Familial Mediterranean fever (FMF)-response to TNF-blockers used for treatment of FMF patients with concurrent inflammatory diseases

Soad Haj-Yahia, Ilan Ben-Zvi, Merav Lidar, Avi Livneh*

*Corresponding author for this work

Research output: Contribution to journalArticlepeer-review

2 Scopus citations


Objective: Familial Mediterranean fever (FMF) is the most common interleukin 1 (IL-1)-driven monogenic autoinflammatory disease. Yet published data also suggest that tumor necrosis factor (TNF) may have a role in the pathogenesis of FMF and may serve as a target for treatment. In the present study we evaluate this hypothesis. Methods: To this goal, we studied the incidental effect on FMF of TNF-directed treatment, administered to colchicine-refractory FMF patients for the management of a concurrent inflammatory disease. The rates of FMF patients and of treatments with complete or nearly complete FMF response were determined, based on the number of FMF attacks during TNF-blocker exposures. The possible effect of various FMF and non-FMF features on the outcome was determined using comparative analysis. Patients were identified and data were retrieved using electronic files from the FMF clinic. Results: Twenty-six patients were identified, each receiving ≥ 1 of four TNF-blockers for a mean duration of 27.6 ± 16.4 months. The TNF-blockers were found to induce complete or nearly complete FMF response in 10 (38.5%) of the patients, and in 13 of 50 (26%) exposures. No clinical, genetic, demographic, or therapeutic feature could predict which FMF patient would respond favorably to TNF-blocker therapy. Conclusion: This study suggests that TNF-blockers may be beneficial for a small proportion of colchicine-resistant FMF patients.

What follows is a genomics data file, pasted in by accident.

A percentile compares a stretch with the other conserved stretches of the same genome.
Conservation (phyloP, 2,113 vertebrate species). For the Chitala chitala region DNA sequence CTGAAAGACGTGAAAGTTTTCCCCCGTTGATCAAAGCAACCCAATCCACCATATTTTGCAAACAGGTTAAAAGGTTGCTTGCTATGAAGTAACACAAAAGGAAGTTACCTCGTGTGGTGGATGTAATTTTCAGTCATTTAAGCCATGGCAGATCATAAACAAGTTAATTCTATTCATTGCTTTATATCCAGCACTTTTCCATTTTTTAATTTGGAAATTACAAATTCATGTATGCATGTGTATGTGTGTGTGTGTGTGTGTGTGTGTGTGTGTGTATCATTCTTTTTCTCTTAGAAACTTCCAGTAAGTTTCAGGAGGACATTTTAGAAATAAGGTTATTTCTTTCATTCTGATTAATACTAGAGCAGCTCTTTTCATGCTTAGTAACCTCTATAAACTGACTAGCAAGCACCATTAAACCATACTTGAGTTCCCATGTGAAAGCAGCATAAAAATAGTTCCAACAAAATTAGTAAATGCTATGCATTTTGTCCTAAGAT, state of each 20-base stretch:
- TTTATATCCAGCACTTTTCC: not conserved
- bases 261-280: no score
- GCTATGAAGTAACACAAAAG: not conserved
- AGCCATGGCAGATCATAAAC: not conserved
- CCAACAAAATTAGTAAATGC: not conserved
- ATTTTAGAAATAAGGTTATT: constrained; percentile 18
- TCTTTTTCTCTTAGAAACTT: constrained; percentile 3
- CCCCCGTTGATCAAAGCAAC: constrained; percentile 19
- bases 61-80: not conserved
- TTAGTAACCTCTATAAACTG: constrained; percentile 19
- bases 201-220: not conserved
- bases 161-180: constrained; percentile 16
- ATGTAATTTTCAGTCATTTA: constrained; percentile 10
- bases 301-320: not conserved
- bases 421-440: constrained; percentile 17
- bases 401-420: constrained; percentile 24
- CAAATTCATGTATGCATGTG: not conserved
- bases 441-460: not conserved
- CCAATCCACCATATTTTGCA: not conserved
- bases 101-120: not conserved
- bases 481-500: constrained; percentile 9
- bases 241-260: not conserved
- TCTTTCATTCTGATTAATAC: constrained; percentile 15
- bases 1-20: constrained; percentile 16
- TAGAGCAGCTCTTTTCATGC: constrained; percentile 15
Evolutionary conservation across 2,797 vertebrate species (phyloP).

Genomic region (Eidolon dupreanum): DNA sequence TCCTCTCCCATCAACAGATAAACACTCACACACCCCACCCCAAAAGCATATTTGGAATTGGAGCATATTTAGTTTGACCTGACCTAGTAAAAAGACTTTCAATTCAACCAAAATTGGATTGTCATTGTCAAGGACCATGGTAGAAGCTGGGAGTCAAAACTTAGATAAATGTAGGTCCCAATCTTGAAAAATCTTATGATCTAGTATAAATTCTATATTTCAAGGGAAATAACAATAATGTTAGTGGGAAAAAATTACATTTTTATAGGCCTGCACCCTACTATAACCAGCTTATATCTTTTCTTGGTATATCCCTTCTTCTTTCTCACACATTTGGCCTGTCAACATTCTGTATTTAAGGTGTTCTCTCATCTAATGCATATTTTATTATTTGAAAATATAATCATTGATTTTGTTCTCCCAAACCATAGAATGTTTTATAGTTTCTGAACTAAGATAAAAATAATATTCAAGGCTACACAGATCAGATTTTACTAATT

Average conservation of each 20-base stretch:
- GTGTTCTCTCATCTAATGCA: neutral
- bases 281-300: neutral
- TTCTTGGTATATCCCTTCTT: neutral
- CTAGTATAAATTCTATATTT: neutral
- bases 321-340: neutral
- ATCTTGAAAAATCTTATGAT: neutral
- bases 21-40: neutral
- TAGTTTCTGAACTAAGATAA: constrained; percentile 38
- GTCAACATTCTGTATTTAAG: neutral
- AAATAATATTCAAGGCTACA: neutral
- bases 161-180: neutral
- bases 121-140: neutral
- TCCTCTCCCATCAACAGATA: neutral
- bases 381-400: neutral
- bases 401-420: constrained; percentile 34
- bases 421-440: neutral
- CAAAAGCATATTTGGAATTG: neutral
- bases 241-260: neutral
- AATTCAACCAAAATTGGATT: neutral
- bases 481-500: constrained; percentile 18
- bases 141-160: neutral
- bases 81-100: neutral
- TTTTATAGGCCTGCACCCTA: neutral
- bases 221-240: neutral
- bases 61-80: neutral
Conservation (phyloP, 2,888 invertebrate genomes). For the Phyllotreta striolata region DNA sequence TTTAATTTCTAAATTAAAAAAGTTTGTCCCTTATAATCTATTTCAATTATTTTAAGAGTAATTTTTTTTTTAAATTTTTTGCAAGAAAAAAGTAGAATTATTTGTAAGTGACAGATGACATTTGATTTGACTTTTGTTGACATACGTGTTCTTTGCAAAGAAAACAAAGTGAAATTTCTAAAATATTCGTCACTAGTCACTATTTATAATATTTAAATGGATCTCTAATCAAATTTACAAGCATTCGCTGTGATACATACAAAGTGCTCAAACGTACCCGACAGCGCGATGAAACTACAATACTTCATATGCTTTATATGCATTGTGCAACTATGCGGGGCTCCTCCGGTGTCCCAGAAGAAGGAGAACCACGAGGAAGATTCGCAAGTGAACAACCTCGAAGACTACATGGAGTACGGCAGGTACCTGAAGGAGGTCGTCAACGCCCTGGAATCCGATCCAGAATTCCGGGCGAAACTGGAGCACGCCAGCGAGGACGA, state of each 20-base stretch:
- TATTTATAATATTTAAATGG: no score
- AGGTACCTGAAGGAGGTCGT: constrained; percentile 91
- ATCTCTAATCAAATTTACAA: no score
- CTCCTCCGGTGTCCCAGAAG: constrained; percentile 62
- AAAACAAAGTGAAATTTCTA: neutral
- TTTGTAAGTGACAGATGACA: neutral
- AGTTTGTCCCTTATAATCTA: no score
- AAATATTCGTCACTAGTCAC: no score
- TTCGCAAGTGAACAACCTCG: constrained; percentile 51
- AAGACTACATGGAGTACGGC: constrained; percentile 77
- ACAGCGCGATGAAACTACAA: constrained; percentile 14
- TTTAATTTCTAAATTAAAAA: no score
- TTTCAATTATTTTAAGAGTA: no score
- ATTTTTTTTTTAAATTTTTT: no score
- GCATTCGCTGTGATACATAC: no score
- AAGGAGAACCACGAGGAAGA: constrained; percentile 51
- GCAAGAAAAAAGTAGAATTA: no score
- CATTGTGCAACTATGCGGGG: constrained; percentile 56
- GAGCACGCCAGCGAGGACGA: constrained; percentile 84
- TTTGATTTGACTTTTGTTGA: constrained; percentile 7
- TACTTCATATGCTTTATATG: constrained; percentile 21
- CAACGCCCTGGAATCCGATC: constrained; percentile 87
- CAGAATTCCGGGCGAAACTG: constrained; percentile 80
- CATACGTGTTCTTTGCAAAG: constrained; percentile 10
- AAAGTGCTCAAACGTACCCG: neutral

Original languageEnglish
Article number105201
JournalJoint Bone Spine
Issue number5
StatePublished - Oct 2021


  • Colchicine-resistant FMF
  • FMF
  • Inflammatory comorbidities
  • TNF-blockers


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